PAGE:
Reading The House Whip Counts
Published November 13, 2017 / Updated August 6, 2020

Reading The House Whip Counts

A Who’s Who of Who’s on the fence

by Chris Thomas

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Photo by Luiz Hanfilaque

The Hill has an excellent article listing a whip count of Republican Congressman and where they stand on the House GOP tax bill. Since the House is going to vote on this bill later this week the deadline to tell your Congressman what you think about it is fast approaching. Constituents of the Congressmen still on the fence have an outsized voice in this debate but the concerns of those Congressmen also represent the most contentious aspects of the bill.

The Most Important People In Washington

At least for the next few days, these are the most important people in Washington:

The “No” Votes

The folks on the fence matter but since we’re specifically talking about the Republican caucus, anyone with a “no” vote is a potential “yes” with enough pressure. Here’s who’s refusing to tow the party line and why.

  • Darrel Issa (R-CA 49): Changes to the State and Local Tax deduction.
  • Walter Jones (R-NC 3): The bill raises the deficit.
  • Leonard Lance (R-NJ 7): Changes to the State and Local Tax deduction.
  • Frank LoBiondo (R-NJ 2): Changes to the State and Local Tax deduction, $10,000 property tax deduction cap
  • Elise Stefanik (R-NY 21): Changes to the State and Local Tax deduction.
  • Lee Zeldin (R-NY 1): Changes to the State and Local Tax deduction.

Leaning No

  • Dan Donovan (R-NY 11): Changes to the State and Local Tax deduction.


  • Justin Amash (R-MI 3): Amash didn’t even vote for the budget resolution that started this ball rolling. He’s a Freedom Caucus member, so he may be holding out for something with fewer compromises.
  • Andy Biggs (R-AZ 5): Biggs was undecided as of Nov 10th
  • Barbara Comstock (R-VA 10): Comstock was undecided as of Nov 2.
  • Ryan Costello (R-PA 6): Costello was undecided as of Nov 2.
  • Warren Davidson (R-OH 8): Davidson is another Freedom Caucus member. He bristles at the idea that the bill may raise taxes in the long term for some demographics.
  • Charlie Dent (R-PA 15): Leans moderate within the Republican party but favors the idea of tax reform.
  • Rodney Frelinghuysen (R-NJ 11): Chairs House Appropriations. His district includes Morris County which has the highest per-capita income in New Jersey.

Leaning Yes

  • Scott DesJarlais (R-TN 4)
  • Mark Meadows (R-NC 11): Meadows is Chair of the House Freedom Caucus but doesn’t seem to share the doubts of some of his fellow members.
  • Ann Wagner (R-MO 2): Wagner wants to make some of the cuts retroactive for a year. She also favors the lack of built-in sunset provisions in the bill.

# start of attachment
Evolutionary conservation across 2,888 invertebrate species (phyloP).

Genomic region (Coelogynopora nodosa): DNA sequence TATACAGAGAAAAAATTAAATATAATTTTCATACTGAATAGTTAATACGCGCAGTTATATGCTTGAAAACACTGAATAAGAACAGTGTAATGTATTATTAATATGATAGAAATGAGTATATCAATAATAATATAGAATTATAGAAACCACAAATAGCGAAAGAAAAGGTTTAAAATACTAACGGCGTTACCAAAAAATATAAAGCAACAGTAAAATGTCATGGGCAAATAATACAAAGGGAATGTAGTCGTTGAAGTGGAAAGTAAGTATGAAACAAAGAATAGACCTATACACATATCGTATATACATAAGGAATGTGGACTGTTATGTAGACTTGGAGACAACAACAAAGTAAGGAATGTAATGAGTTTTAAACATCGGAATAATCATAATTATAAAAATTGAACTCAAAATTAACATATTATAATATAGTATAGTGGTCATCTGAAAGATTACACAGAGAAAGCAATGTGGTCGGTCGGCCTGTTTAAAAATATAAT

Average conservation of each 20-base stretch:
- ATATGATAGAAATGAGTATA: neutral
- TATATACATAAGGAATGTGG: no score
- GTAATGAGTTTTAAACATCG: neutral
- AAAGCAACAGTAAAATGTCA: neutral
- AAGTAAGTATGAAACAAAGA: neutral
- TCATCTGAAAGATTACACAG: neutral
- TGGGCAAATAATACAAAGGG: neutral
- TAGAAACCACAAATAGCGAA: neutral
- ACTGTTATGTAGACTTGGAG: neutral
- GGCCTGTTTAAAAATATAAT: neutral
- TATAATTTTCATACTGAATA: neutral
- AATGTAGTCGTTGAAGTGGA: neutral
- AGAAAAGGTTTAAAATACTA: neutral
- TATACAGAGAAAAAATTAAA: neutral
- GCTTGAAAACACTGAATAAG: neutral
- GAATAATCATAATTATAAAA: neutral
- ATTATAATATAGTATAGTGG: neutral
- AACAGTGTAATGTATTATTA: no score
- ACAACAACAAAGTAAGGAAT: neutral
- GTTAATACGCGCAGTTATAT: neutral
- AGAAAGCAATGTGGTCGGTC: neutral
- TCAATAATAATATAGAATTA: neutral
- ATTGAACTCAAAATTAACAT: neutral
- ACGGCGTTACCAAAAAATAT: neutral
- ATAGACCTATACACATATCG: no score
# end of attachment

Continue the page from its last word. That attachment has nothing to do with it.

• Mark Walker (R-NC 6)
  • Roger Williams (R-TX 25)

The Whip Count

There are presently 434 Congressmen in the House of Representatives which means that a bill needs 218 votes to pass. The GOP controls 240 seats which means that Republicans need to ensure that no more than 22 Republicans defect.

Not listed in this count are the following Congressmen, who, though not on the record in The Hill’s count, represent areas which should have overlapping concerns with the Congressmen vocally on the fence.

  • Chris Smith (R-NJ 4): Smith’s district has the same issues as the rest of New Jersey — high state taxes and urban property values which make the elimination of the State and Local Tax deduction painful.
  • Tom McClintock (R-CA 4): McClintock’s district is rural but on the more affluent side. His constituents will feel the pain of the SALT deduction elimination.
  • Jeff Denham (R-CA 10): Denham is in a split district so he’s going to be in a fight for his life next year. He could try to blunt that challenge by opposing this bill.
  • David Valadao (R-CA 21): Valadao is in a D+5 district. Unless he faces a serious primary challenge, there’s little incentive to back the national party here.
  • Steve Knight (R-CA 25): Knight is in an coin-toss district. Backing this bill could be bad for his political health.
  • Ed Royce (R-CA 39): Royce’s district is a coin-toss as well and was carried by Clinton in 2016. Besides being a close district, it is an affluent one as well so Royce’s constituents likely make significant use of the SALT deduction.
  • Mimi Walters (R-CA 45): Walters 45th district includes parts of Orange County, one of the more conservative regions of Southern California but also one of the more affluent. The district went for Clinton and Harris in 2016 and residents are likely to benefit from SALT deductions.
  • Dana Rohrabacher (R-CA 48): The 48th is a beachfront district overlapping Orange County in Southern California. Like the 45th it also went for Clinton in 2016 and sits in the top quintile of California districts by median income.

Tell Congress what you think!

The House will probably vote on the GOP tax bill on Thursday. Text RESIST to 50409 to tell your representatives or Senators what you think about this or any other issue before Congress or use Facebook messenger to do the same thing by clicking here.

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